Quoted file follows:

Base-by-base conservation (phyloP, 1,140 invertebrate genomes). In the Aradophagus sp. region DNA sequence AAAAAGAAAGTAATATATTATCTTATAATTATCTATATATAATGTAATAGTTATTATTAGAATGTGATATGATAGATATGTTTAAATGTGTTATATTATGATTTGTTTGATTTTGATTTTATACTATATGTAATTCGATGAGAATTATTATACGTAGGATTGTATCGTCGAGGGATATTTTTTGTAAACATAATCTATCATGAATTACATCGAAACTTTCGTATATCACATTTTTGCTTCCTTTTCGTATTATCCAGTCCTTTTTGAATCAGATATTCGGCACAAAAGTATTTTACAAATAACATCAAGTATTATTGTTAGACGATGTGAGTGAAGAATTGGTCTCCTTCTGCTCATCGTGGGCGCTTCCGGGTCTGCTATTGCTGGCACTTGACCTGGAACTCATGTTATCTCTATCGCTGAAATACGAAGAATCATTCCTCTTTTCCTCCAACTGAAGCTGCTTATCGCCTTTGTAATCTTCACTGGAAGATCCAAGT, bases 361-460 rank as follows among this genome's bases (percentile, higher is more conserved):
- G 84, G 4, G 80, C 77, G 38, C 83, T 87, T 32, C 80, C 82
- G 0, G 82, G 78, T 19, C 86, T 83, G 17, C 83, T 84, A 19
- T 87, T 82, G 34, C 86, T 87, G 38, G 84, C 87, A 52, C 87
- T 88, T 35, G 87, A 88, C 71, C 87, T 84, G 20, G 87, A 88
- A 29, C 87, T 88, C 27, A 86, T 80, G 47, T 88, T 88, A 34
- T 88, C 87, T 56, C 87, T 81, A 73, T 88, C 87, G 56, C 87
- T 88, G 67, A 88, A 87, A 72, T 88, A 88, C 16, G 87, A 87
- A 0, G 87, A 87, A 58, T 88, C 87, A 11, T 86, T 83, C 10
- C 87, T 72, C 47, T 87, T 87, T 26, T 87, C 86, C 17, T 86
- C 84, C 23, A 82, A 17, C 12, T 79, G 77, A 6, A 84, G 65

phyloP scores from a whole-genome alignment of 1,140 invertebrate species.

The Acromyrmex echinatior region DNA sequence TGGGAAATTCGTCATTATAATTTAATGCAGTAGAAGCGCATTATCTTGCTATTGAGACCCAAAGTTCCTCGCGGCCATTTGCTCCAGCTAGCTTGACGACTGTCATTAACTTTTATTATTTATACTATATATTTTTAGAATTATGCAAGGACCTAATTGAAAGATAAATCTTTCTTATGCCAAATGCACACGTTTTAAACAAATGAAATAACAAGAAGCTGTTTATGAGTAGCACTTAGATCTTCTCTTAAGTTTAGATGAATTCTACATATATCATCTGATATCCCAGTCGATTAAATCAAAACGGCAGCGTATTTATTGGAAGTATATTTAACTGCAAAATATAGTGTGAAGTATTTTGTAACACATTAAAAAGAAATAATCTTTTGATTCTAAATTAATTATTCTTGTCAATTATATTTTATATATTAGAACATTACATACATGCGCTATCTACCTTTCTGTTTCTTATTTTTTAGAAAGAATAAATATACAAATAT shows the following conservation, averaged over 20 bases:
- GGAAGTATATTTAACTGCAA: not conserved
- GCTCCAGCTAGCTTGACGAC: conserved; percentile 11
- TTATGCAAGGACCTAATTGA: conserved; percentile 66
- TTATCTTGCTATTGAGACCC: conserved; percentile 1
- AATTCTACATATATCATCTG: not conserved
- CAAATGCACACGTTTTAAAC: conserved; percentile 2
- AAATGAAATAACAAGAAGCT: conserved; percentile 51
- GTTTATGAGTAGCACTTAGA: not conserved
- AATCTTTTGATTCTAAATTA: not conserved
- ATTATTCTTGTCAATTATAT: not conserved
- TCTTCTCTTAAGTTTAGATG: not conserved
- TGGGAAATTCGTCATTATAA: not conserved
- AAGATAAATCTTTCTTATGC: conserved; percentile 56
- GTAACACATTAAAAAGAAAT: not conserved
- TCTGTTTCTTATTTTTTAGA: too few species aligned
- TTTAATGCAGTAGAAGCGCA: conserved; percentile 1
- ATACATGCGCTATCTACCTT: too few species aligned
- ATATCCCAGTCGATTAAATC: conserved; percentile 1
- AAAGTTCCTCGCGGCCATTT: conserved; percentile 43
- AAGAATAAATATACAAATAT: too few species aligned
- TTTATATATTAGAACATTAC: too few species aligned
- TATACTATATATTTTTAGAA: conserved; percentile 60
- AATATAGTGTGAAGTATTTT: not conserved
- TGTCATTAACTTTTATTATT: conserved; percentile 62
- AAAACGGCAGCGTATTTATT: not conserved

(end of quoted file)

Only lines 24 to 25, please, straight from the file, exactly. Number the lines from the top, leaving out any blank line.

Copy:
- TCTTCTCTTAAGTTTAGATG: not conserved
- TGGGAAATTCGTCATTATAA: not conserved